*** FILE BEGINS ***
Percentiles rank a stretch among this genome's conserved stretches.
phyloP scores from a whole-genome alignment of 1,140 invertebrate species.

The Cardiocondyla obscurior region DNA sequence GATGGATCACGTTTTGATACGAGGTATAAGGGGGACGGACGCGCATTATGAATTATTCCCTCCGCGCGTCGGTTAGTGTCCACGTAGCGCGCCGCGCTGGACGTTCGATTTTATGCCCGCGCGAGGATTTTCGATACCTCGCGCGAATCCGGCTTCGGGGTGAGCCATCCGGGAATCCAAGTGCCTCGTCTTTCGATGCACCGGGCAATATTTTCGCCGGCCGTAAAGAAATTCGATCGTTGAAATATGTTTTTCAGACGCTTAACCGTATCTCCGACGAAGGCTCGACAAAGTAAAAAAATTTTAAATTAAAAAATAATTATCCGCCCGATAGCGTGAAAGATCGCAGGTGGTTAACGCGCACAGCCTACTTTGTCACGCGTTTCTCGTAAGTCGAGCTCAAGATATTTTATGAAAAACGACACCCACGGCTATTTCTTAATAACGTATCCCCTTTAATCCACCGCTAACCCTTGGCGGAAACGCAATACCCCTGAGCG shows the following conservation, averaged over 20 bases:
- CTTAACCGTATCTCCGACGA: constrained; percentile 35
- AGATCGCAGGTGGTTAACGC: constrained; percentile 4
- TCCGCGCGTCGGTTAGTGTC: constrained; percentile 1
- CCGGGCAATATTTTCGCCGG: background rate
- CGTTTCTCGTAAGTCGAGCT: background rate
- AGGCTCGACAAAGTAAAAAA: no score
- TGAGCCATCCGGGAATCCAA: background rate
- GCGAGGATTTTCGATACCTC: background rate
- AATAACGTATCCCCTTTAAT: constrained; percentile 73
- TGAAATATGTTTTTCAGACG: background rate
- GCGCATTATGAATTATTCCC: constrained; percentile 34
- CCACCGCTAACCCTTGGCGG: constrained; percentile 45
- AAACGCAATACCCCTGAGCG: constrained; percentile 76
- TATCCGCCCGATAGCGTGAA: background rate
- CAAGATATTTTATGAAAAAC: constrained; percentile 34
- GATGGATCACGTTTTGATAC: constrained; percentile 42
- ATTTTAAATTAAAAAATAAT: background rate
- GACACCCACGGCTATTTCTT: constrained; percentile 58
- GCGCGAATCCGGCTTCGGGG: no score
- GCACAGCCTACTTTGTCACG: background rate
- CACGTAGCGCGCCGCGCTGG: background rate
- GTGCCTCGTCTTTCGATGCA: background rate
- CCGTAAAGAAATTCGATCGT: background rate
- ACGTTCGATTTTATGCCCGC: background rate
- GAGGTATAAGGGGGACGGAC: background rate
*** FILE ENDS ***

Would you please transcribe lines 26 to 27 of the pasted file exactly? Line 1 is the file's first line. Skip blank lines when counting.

- CCGTAAAGAAATTCGATCGT: background rate
- ACGTTCGATTTTATGCCCGC: background rate